It was more than 200 years ago that Alexander von Humboldt noticed a striking pattern: Most of the earth's biodiversity is bunched up in the tropical regions—there are more species, medicinal plants, diseases, cultures, languages, you name it, the nearer you get to the equator. As far as it goes, this observation turns out to be something like a law: the warmer the climate, the more biological diversity you have. So, roll the tape forward 200 years and you'd think biologists would have a good theory to explain this. Surprisingly, writes Rob Dunn in Seed magazine, they don't:
No fewer than six prominent explanations for diversity gradients have found support recently in high-profile journals. Among these more popular arguments, one hypothesis holds that diversity is highest in those regions that have had the longest uninterrupted time for new species to form. Unperturbed by glaciations or other major climatic changes, these evolutionary Edens are the cradles of diversity. Or so that argument goes.
A related series of three hypotheses is built on the argument that diversity is highest where speciation rates are highest. And what influences speciation rates? Perhaps they are higher where temperatures are higher or where the geographic areas of biomes are larger, or maybe instead where there is the most plant matter, the most food on which to survive.
Another hypothesis holds that the high productivity of the tropics—itself a function of the local plants' maximal exposure to sunlight—doesn't boost speciation but instead keeps extinction rates down. If there is enough food, no one starves.
Or maybe, one hypothesis suggests, the latitudinal diversity gradient doesn't deserve explanation at all. Instead, species distributions, like pancakes tossed haphazardly on a plate, pile up in the middle latitudes as a consequence of geometry's constraints.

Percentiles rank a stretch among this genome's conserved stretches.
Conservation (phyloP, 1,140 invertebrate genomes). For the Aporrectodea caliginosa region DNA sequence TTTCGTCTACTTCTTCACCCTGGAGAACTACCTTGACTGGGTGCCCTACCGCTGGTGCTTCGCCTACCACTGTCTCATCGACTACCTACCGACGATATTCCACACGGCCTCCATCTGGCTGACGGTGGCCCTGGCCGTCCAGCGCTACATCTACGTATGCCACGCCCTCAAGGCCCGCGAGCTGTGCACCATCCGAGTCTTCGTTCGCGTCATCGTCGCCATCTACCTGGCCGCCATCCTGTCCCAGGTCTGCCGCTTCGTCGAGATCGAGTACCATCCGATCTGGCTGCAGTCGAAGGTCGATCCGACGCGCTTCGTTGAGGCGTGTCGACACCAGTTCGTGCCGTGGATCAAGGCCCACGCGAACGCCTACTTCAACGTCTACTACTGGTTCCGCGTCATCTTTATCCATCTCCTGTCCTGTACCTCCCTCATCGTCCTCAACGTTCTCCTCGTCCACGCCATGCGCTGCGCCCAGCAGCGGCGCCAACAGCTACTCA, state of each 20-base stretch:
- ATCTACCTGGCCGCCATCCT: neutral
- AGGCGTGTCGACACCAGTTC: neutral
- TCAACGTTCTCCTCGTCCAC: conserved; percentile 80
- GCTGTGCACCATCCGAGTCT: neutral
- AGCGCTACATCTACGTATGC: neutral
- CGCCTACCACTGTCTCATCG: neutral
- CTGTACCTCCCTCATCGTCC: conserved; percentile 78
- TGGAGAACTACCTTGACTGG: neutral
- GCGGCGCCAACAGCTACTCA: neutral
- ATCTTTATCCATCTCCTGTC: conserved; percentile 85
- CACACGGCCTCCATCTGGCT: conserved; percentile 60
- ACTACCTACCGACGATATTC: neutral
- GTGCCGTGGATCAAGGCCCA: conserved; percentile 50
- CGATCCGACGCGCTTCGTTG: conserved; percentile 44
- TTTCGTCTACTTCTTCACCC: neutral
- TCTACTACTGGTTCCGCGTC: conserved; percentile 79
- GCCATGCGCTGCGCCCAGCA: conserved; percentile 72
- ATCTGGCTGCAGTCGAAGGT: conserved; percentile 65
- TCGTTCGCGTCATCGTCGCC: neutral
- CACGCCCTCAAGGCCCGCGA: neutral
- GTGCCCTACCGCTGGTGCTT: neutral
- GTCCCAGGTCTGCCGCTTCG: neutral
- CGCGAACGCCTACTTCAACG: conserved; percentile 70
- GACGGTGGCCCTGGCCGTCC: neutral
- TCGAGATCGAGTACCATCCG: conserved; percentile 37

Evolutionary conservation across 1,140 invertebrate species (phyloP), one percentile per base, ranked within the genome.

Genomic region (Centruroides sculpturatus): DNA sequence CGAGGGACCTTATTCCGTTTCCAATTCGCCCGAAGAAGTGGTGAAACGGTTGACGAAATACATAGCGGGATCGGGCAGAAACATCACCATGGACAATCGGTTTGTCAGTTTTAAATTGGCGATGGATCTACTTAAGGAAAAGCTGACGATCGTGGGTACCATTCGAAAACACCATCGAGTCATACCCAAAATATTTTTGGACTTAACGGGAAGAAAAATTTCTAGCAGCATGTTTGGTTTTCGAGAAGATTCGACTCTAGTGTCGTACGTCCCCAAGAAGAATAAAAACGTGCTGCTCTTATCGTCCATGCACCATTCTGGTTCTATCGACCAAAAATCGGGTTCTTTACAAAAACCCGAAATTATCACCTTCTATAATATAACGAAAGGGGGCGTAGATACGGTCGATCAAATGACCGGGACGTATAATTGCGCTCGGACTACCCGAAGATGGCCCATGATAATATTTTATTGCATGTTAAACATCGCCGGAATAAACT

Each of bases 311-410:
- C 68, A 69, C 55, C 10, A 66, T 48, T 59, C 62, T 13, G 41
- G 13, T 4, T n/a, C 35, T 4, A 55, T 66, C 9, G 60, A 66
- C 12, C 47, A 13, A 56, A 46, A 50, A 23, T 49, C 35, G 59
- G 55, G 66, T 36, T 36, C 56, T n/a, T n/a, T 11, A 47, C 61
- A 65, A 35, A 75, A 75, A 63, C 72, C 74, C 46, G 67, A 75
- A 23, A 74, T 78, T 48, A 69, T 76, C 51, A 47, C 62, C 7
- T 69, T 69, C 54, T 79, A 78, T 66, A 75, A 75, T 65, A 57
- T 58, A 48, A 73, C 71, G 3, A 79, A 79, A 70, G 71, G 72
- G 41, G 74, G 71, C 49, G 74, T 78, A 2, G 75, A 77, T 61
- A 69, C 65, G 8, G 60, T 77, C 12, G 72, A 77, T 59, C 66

And those are just the high-profile hypotheses; there are another three dozen or so minor theories nestling in the wings. You can find a fuller list here. Maddeningly, the ability to construct detailed evolutionary trees hasn't resolved this question—it's, unexpectedly, made it more complex. I'd guess one big dilemma is it's nearly impossible to test all these theories (running natural experiments in biodiversity isn't anywhere near as straightforward as it is in physics), and the four-billion-year history of life on Earth can be a bear to sort through. Plus, as Dunn notes, the distribution of species across the globe is becoming more homogenous—"pigeons for example, are as common in Mumbai as the are in London"—which is making this question harder and harder to tackle: "More pieces of a fragmented text are lost, and the narrative becomes muddier."
Meanwhile, here's Wikipedia on why anyone should care about cracking the gradient mystery: Not only would it placate a lot of curious scientists, but an answer might help us better understand how invasive species spread, how to better control disease vectors, and how biodiversity might fare on a slowly warming planet. So it's not just all fun and games...